7 Oct 2015

Weekly Listening: Conner Youngblood, Sister Something, Deafheaven and Erykah Badu

9:26 am on 7 October 2015

A revolving cast of contributors showcase some of the best new music releases from the past week.


Conner Youngblood.

Conner Youngblood. Photo: Shervin Lainez

Conner Youngblood – ‘Diamonds’

Conner Youngblood’s first EP flew discreetly under the radar, but here’s hoping that 2015 puts an end to that. ‘Diamonds’ is a dreamy, atmospheric joint taken from his forthcoming Generation of Lift EP that sees him taking a slightly different tack. It’s his “attempt to make a really pretty dance song” - more uptempo than his previous work, but no less textured or melancholically-tinged. It opens with sharp kick drum punctured by a dial tone, built up by synth layers into an expansive soundscape with a bit of an ‘80s throwback.

The Dallas-born, Nashville-based Youngblood has been making multi-instrumental electronic-tinged music and quietly releasing it to the world since 2011. The subtle influences of southern gospel and country music (courtesy, no doubt, of his Texas-via-Tennessee upbringing) wind their way through his body of work. He’s equally at home playing a banjo or an MPC.

Where his usual fare is a little more Bon Iver, ‘Diamonds’ echoes Twin Shadow and the midtempo electro-pop that Lorde made so famous. If there was ever a time for Youngblood’s sound to flourish, it’s now. Look out for the Generation Of Lift EP due October 9. – Sarin Moddle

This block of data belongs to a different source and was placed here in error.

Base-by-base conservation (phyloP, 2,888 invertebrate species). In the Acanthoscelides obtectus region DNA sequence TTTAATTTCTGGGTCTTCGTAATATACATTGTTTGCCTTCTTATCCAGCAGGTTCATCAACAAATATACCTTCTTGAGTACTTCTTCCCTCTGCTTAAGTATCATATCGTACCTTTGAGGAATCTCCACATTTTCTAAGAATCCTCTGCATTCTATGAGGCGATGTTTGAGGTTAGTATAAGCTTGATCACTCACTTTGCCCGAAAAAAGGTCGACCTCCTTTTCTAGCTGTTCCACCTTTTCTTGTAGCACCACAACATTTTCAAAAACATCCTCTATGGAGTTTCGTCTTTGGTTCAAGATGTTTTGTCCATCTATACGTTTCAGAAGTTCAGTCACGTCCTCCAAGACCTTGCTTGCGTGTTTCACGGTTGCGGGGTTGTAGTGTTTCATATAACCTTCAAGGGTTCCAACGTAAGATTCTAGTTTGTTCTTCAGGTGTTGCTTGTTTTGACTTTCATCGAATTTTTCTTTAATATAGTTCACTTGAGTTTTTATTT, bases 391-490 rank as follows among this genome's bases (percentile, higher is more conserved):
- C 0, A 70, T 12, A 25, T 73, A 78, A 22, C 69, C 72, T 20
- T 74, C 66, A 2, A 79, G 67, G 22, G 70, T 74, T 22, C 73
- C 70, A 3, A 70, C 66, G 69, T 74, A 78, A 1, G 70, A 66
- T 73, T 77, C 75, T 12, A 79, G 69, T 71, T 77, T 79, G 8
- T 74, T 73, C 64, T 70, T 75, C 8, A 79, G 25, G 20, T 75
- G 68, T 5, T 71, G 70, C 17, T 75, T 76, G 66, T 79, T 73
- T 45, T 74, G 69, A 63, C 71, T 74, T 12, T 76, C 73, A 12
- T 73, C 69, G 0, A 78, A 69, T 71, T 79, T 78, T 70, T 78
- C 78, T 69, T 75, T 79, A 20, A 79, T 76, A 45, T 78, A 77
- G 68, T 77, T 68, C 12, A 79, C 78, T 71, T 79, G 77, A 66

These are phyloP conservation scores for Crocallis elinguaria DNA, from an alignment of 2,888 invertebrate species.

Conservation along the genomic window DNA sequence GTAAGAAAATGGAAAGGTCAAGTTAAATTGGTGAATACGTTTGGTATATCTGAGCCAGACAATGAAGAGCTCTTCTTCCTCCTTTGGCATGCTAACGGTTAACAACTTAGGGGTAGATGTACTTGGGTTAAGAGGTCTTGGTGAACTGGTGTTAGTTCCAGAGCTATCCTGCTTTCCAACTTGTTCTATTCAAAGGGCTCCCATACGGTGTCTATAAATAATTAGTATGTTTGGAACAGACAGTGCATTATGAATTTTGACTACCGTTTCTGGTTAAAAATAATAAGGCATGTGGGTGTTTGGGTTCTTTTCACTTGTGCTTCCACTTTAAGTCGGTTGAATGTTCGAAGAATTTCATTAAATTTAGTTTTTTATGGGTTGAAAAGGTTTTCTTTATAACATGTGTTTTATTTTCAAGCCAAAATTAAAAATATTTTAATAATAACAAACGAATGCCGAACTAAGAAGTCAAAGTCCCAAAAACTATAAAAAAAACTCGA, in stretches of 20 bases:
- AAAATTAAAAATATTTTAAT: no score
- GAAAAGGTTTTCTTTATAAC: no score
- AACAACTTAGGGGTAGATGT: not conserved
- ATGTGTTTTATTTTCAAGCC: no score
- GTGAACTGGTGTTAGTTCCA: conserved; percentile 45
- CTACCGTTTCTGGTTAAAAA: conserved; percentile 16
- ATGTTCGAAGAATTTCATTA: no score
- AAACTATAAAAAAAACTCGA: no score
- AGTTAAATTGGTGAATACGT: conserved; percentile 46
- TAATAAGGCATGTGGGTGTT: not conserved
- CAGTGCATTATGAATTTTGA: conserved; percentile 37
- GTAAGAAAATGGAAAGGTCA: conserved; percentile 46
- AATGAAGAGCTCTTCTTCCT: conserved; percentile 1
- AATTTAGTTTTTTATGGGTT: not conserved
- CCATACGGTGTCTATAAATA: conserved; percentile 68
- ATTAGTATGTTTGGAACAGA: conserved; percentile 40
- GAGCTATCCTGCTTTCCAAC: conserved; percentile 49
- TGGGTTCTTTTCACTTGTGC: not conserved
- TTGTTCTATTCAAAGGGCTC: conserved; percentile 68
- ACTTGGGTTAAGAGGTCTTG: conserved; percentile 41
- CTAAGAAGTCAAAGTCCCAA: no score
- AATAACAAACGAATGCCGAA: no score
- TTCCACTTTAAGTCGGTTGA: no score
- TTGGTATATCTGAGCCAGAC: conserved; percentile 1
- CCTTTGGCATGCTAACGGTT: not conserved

Sister Something – ‘The Gravy’

There is some kind of garage scene going down in New Zealand right now. The Transistors, P.H.F, The Situations, Salad Boys, to name a few. It's weird. Maybe I am just noticing it all at once and maybe it's because a lot of this music is coming from Christchurch. Christchurch is where it's at. It's still broken there and the audiences seem wilder and less neutered than the rest of the country. Nothing as jagged as The Terminals, mind you, but it feels like all these bands are trying toward some common goal - like a Really Good Pop Song, perhaps.

Sister Something is another Christchurch act that feels like they are attempting the Perfect Pop Song thing. This is a more interesting goal than Winning Rock Quest or Getting Signed or whatever. There's less of a reliance on ye old Flying Nun. The songs these bands are writing seem fun and light and with a good understanding of the joy a melody can bring. That's the principal pleasure here, I think - a joy you feel as a listener as the melody unfurls.

It feels about a minute too long though. There's a section in the song which has a country beat that seems to come around too often whereas the strength of the melody is in the fall-away lines and the in-between bits. The guitar's too competent, but nevermind - there is palpable joy to this you can't fake. Even corny joy is better than canned angst. – Eden Bradfield

Deafheaven – ‘Baby Blue’

Despite a playing time of just over 45 minutes, Deafheaven’s latest album New Bermuda requires a long time to take it all in. Choosing a single track to focus on is difficult, more so when the average track time is around nine minutes, but there are a few moments on the album which are natural jumping off points thematically, and ‘Baby Blue’ is one of them.